2. NATURAL SCIENCES Sciences that deals with matter and energy, or with objects and processes observable in nature the term natural science refers to a rational approach to the study of the universe, which is understood as obeying rules or laws of natural origin The term natural science is also used to distinguish those fields that use the scientific method to study nature
3. Natural Sciences the phrase natural sciences is also sometimes used more narrowly to refer to its everyday usage, that is, related to natural history In this sense "natural sciences" may refer to the biological sciences and perhaps also the earth sciences, as distinguished from the physical sciences, including astronomy, physics, and chemistry.
4. History of Natural Sciences Prior to the 17th century, the objective study of nature was known as natural philosophy. Over the next two centuries, however, a philosophical interpretation of nature was gradually replaced by a scientific approach using inductive methodology. The works of Sir Francis Bacon popularized this approach, thereby helping to forge the scientific revolution.
5. History of Natural Sciences By the 19th century the study of science had come into the purview of professionals and institutions, and in so doing it gradually acquired the more modern name of natural science.
6. MATHEMATICS is the body of knowledge centered on such concepts as quantity, structure, space, and change , and also the academic discipline that studies them Benjamin Peirce called it "the science that draws necessary conclusion.” Mathematics is the science of pattern, and that mathematicians seek out patterns whether found in numbers, space, science, computers, imaginary abstractions, or elsewhere
7. Mathematics The word "mathematics" comes from the Greek (máthēma), which means learning, study, science, and additionally came to have the narrower and more technical meaning "mathematical study“.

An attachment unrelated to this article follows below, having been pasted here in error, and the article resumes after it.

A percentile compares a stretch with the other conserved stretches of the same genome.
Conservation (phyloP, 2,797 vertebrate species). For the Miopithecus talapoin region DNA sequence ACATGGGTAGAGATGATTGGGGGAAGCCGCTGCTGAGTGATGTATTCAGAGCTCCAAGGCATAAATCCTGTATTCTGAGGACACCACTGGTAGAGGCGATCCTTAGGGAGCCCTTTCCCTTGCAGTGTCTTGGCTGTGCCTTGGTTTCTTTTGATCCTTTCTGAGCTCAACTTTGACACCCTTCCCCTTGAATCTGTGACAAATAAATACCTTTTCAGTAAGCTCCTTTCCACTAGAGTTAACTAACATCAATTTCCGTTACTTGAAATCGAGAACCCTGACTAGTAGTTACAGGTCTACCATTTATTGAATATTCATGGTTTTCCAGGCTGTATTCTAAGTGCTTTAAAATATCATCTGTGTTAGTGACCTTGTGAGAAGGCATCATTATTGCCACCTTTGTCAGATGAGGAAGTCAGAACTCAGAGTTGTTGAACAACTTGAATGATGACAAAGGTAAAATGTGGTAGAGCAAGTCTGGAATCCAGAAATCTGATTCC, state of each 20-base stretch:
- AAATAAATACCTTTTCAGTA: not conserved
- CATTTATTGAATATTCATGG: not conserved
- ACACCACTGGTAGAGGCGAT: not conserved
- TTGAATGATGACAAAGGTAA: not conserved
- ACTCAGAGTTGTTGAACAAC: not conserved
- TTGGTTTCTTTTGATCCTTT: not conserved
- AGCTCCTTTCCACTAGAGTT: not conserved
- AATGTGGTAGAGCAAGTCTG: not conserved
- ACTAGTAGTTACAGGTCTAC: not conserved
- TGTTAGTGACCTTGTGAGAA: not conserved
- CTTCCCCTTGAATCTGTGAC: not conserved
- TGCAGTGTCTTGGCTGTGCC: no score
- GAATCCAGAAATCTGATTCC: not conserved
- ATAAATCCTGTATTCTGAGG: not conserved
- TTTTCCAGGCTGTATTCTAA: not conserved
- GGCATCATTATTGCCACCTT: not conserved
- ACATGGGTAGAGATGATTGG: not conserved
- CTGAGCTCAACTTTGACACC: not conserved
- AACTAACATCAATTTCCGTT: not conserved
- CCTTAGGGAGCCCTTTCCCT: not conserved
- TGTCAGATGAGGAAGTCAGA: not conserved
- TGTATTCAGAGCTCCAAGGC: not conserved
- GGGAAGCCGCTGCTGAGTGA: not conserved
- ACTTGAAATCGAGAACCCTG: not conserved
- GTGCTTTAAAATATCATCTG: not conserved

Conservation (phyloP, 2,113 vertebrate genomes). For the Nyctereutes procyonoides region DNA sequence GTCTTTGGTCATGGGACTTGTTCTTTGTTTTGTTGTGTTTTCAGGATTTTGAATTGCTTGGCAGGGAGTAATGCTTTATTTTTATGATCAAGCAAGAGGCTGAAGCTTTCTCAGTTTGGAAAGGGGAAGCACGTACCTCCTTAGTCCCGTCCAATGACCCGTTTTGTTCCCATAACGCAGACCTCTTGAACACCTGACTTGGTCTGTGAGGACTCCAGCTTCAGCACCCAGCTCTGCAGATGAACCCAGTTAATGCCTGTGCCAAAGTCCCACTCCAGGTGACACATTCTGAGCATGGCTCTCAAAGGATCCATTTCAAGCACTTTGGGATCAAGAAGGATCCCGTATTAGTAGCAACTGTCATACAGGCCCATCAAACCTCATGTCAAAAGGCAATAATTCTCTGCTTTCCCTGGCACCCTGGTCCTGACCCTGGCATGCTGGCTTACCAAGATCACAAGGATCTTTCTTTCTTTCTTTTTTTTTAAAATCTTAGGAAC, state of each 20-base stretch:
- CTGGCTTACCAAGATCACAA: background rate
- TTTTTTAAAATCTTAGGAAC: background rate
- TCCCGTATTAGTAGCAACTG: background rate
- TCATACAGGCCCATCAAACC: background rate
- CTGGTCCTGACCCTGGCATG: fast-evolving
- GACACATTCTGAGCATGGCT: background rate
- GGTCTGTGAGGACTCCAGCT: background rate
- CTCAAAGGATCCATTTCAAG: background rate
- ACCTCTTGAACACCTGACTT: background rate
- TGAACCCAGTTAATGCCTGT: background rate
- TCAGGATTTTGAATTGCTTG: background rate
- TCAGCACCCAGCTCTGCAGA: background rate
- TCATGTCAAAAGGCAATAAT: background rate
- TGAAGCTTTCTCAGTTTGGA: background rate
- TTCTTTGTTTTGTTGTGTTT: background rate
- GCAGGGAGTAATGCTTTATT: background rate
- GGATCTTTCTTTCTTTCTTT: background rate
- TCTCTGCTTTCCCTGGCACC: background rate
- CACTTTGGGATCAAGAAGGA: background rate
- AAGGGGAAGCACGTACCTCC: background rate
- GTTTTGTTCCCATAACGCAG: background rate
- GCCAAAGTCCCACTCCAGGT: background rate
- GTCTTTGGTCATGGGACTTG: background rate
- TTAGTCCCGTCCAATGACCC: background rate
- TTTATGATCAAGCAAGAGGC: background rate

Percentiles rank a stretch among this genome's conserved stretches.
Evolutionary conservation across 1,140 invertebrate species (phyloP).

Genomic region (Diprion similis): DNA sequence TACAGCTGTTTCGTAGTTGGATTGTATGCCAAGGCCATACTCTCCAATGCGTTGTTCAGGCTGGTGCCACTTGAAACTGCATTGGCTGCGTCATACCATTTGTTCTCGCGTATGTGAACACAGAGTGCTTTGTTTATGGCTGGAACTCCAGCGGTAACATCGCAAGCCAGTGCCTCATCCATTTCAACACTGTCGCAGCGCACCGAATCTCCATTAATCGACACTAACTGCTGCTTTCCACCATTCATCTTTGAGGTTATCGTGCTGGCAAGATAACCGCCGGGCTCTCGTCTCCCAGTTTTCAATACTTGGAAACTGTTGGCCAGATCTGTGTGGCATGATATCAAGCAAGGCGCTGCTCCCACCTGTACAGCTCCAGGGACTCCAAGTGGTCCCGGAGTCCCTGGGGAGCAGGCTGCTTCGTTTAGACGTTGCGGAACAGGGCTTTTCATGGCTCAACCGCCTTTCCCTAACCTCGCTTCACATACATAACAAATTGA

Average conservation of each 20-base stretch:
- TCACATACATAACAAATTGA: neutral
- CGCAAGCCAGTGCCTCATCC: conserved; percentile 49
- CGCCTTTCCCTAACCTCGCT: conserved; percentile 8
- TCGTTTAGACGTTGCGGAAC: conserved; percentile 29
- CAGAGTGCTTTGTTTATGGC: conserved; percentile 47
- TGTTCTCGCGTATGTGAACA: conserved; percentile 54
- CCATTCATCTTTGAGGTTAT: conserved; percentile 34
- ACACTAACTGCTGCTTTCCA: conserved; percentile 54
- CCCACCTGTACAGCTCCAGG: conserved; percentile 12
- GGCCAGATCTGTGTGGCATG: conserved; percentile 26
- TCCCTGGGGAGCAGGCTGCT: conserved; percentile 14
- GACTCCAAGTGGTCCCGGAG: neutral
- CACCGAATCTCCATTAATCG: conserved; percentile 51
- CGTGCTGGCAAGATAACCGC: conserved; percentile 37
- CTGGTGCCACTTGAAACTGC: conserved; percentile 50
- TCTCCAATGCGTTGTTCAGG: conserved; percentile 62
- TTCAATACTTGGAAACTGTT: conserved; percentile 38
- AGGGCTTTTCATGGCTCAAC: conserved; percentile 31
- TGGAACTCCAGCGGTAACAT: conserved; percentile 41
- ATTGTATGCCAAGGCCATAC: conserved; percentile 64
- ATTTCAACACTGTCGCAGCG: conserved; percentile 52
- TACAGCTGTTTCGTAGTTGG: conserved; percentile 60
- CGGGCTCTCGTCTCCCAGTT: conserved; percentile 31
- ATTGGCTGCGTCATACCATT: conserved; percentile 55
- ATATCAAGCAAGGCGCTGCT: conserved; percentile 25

8. History The evolution of mathematics might be seen as an ever-increasing series of abstractions, or alternatively an expansion of subject matter. The first abstraction was probably that of numbers. The realization that two apples and two oranges have something in common was a breakthrough in human thought. In addition to recognizing how to count physical objects, prehistoric peoples also recognized how to count abstract quantities, like time — days, seasons, years. Arithmetic (addition, subtraction, multiplication and division), naturally followed.
9. Monolithic monuments testify to knowledge of geometry. In addition to recognizing how to count physical objects, prehistoric peoples also recognized how to count abstract quantities, like time — days, seasons, years. Arithmetic (addition, subtraction, multiplication and division), naturally followed. Monolithic monuments testify to knowledge of geometry.
10. Subdivisions of Mathematics Quantity Structure Space Change
11. Quantity starts with numbers first the familiar natural numbers and integers and arithmetical operations on them, which are characterized in arithmetic. The deeper properties of integers are studied in number theory.
12. Quantity As the number system is further developed, the integers are recognized as a subset of the rational numbers ("fractions"). These, in turn, are contained within the real numbers, which are used to represent continuous quantities. Real numbers are generalized to complex numbers.
13. Structure Many mathematical objects, such as sets of numbers and functions, exhibit internal structure The structural properties of these objects are investigated in the study of groups, rings, fields and other abstract systems, which are themselves such objects. This is the field of abstract algebra
14. Space The study of space originates with geometry Trigonometry combines space and numbers, and encompasses the well-known Pythagorean theorem.
15. Change Understanding and describing change is a common theme in the natural sciences and calculus. Functions arise here, as a central concept describing a changing quantity. The rigorous study of real numbers and real- valued functions is known as real analysis, with complex analysis the equivalent field for the complex numbers.
16. Major Fields in Mathematics Discrete mathematics - is the common name for the fields of mathematics most generally useful in theoretical computer science. This includes computability theory, computational complexity theory, and information theory.
17. Applied mathematics - considers the use of abstract mathematical tools in solving concrete problems in the sciences, business, and other areas. - An important field in applied mathematics is statistics, which uses probability theory as a tool and allows the description, analysis, and prediction of phenomena